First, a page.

How one county keeps troubled teens out of prison
More than a decade ago, Berrien County, in Michigan’s southwest corner, embarked on a juvenile justice plan built from a core belief: Nothing matters more than family.
In 2001, officials in the county’s family court system created programs aimed at kids who were at greatest risk of committing a serious crime.
One program targets truant teens who had scrapes with the juvenile court system, in which parents and teens learn constructive family dynamics. Another offers intensive probation for teens at high risk of committing crimes, where probation officers all but become part of the family.
The results are impressive.
According to court data, the average number of juveniles sent to juvenile facilities dropped from 120 in 2001 to 35 in 2010. Recidivism dropped from 56 percent in 1998 to 17.5 percent in 2012.
Elvin Gonzalez, who oversaw the programs when he became director of the Family Court in 2001, said the strategy is built on matching high-risk youth with community-based programs with proven track records. Those programs most often begin and end with family.
“It is the central domain in a youth's life. Kids live in an ecology. They don't live in a bubble. They live in a family system,” Gonzalez said.
Before the shift, Gonzalez said, kids who were getting in trouble were usually sent to out-of-county juvenile facilities for a year or more. But that strategy did not address the troubled homes so often at the heart of their problems. Now many remain in their home community, with resources directed at making home and family a constructive – and not destructive – force in their lives.
While the programs cost money, it cost more money to send troubled kids away. The average cost of community-based programs in Berrien County is about $5,000 per youth. The average cost of placing kids in a juvenile facility is $91,710 a year, Gonzalez said.
Berrien County sent 112 youths to residential juvenile facilities in 2000. It sent 80 in 2013.
Getting to know teens
The first step is an in-depth assessment of boys and girls and their risk factors for committing crime.
Some at highest risk are placed in a home-based, five-month treatment program known as Multisystemic Therapy, a system developed in the 1970s by a Virginia psychologist. It focuses on the array of factors that affect chronic juvenile offenders, including their homes and families, schools, neighborhoods and peer group.
It employs three masters-degree level therapists and a supervisor, engaging the children and family members in individual, family and parent therapy sessions in their homes. Therapists also visit the these young people in school and at community or neighborhood sites.
“We have worked with families that are literally homeless,” said Edie Zars, who supervises the program. “We have worked with cases of domestic abuse and a parent with chronic health issues. We had youth that have had parents pass away.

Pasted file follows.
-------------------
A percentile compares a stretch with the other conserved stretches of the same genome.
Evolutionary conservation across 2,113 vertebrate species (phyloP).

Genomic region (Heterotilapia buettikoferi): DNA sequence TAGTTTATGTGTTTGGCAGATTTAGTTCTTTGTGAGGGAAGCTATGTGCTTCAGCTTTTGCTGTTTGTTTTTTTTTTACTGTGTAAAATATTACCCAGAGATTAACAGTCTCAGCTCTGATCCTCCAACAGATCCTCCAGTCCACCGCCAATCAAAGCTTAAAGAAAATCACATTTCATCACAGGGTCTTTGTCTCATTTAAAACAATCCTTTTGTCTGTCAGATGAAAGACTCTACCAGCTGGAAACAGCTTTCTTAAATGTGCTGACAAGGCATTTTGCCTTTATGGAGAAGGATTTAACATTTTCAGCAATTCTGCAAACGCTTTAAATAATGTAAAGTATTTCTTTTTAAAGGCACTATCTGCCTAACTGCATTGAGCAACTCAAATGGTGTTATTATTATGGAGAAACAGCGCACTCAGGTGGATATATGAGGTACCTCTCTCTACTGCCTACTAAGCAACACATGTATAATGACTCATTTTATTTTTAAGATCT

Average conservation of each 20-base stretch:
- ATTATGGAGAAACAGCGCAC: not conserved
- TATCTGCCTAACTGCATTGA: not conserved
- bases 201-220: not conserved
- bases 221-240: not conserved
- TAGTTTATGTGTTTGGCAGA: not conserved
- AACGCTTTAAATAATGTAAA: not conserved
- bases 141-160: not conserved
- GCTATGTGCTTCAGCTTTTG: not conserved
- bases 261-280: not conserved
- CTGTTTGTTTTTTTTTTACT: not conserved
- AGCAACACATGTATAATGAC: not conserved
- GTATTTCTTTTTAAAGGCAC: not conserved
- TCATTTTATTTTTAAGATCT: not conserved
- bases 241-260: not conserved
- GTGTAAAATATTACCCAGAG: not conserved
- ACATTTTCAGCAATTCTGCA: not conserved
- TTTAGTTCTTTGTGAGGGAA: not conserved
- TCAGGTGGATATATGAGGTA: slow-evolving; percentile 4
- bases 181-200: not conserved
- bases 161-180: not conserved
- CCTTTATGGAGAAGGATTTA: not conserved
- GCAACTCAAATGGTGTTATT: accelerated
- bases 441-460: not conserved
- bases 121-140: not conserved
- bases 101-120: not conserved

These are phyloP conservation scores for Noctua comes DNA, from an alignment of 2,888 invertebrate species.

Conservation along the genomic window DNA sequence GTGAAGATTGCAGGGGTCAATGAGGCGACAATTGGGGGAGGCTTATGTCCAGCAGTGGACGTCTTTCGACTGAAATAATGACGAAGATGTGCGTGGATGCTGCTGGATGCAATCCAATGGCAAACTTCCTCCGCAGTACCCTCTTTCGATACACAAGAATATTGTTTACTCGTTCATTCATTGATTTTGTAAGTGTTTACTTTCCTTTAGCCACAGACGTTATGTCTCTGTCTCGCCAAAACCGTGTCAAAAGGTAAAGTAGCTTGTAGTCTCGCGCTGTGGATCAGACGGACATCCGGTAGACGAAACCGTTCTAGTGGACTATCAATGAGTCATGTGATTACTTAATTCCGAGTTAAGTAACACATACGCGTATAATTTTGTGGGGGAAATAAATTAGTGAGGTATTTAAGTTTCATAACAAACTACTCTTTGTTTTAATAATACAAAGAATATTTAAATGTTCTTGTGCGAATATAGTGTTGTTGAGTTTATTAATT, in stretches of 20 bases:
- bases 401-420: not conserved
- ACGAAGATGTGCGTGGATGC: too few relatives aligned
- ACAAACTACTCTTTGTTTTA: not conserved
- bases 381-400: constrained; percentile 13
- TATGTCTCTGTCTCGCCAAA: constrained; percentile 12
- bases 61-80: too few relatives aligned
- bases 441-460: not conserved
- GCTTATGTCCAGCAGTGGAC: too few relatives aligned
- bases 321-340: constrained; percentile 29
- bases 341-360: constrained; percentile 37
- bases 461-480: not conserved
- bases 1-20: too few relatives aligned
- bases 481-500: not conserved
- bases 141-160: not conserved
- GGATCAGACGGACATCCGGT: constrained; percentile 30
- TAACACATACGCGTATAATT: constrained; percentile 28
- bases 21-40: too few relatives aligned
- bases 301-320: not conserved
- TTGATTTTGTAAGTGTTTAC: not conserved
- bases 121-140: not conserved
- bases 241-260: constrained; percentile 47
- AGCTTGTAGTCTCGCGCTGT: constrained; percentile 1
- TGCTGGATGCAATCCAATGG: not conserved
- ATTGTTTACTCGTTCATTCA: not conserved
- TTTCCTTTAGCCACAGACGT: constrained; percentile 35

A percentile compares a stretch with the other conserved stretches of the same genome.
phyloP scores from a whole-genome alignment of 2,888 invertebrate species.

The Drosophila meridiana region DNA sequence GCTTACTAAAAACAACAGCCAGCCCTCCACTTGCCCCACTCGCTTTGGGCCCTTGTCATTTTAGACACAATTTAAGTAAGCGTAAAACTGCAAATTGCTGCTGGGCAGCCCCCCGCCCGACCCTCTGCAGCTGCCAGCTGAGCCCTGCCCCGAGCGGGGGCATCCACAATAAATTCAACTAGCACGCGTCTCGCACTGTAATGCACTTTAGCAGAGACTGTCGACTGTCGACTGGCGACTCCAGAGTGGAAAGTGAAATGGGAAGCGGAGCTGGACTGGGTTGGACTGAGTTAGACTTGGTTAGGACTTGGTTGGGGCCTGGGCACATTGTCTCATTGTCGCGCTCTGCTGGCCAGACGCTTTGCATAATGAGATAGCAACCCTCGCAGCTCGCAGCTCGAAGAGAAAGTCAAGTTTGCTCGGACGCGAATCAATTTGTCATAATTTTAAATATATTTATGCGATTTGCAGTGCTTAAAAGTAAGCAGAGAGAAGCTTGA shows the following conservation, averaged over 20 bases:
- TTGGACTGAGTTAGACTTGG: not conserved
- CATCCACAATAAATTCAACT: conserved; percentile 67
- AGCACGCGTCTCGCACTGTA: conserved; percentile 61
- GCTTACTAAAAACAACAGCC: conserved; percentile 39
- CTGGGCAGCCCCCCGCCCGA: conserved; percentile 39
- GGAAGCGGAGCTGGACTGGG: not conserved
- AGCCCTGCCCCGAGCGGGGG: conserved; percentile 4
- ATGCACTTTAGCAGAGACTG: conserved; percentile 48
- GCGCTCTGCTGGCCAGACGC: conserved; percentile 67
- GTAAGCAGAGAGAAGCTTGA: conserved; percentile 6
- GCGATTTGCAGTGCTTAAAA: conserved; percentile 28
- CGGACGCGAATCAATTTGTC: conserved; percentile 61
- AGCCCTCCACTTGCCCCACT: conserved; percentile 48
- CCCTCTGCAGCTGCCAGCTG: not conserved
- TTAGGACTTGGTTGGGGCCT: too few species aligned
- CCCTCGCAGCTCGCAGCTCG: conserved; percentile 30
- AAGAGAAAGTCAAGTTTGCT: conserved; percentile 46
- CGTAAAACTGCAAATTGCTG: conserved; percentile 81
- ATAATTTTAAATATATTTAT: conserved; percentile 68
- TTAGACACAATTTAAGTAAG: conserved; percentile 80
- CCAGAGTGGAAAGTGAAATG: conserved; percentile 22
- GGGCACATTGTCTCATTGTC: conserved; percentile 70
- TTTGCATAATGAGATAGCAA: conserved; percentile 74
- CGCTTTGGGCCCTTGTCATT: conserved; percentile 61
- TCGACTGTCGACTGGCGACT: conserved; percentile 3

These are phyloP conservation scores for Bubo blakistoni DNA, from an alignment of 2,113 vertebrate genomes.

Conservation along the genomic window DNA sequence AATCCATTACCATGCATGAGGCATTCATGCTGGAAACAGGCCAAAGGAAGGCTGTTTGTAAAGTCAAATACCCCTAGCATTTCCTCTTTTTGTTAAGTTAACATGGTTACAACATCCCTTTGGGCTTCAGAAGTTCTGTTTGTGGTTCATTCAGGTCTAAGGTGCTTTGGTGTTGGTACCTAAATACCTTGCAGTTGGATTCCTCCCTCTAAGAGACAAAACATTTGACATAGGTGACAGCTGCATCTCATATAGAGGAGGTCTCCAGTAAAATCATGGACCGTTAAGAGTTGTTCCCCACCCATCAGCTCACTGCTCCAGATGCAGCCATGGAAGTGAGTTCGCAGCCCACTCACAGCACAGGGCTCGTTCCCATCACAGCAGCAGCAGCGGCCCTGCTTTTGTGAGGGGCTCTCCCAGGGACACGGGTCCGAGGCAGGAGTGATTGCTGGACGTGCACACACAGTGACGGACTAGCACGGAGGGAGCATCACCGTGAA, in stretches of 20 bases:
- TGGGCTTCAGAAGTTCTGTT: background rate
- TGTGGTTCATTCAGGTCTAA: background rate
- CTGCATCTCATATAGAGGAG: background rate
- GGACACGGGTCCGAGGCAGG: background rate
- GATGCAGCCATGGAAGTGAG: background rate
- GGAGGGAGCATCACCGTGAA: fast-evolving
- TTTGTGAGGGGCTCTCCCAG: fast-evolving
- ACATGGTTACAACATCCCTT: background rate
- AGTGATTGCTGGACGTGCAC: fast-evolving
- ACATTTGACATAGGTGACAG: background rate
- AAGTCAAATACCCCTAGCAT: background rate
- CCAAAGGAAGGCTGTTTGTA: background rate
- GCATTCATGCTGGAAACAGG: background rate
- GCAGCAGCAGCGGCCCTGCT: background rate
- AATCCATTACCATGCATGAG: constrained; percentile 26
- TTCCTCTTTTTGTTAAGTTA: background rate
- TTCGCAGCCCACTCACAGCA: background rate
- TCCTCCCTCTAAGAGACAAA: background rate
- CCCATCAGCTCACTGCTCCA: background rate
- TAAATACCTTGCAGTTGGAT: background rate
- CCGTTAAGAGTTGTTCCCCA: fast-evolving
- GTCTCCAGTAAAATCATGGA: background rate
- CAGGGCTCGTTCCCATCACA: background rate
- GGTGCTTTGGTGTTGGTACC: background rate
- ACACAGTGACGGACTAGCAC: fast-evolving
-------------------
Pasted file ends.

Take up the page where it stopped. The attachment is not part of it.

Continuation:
“The things we do range from helping families get furniture, get transportation, arrange medical treatment. We have a saying, 'Whatever it takes.'”
Youths diverted from formal processing in juvenile court are enrolled in a nine-month program that includes multi-family classes and up to 20 family coaching sessions, plus up to 10 months more after the youth completes the program.
From November 2010 to June 2012, 44 juveniles were served by this program. Of those, 23 graduated and 11 are still in the program. The others either dropped out or were discharged for getting into trouble. Of those who graduated, 82 percent did not commit new crimes during the following 18 months.
The county also operates an intensive probation program that overlaps with the in-home treatment program for highest-risk youths.Two probation officers supervise caseloads of up to 20 juveniles, making frequent contact at home each week. The officers make sure the young people are attending school and meeting other requirements of probation.
Part of the family
The court-ordered program, typically nine to 12 months, is for youth who have been adjudicated delinquent and are at risk of more serious crime.
“We become part of the family,” said probation officer Jamey Frank.
“We go to the home. We meet them at their jobs – all aspects,” she said” “We go to schools. When you see a kid that often for a year, you become really close to them.”
Frank believes this approach is more likely to work than sending youth away.
“Here we are working with trying to maintain in the community the supports they are going to have to live with. The reality is, that's their family and you have to make the best of the situation they are in.”
In 2006, Benton Harbor resident Cree Coates entered intensive probation at 14 after years of skipping school, getting into fights and running away from home. Coates recalled that her mother, a registered nurse, did her best to help.
“I was just a kid with bad behavior. I got around with the wrong crowd,” she said.
Under intensive probation, she had to produce daily signatures from her teachers that she was at school. She received in-home counseling from a therapist. Probation officer Frank became a most familiar face.
“I was seeing her almost every day, even on the weekends. She would just pop up,” Coates said.
Coates, now 22, completed the program and graduated from high school. She is now married, enrolled in Lake Michigan College and two semesters short of a degree in corrections, parole and probation.
“She inspired me to do more with my life,” Coates said of her probation officer. “It made a huge impact.”
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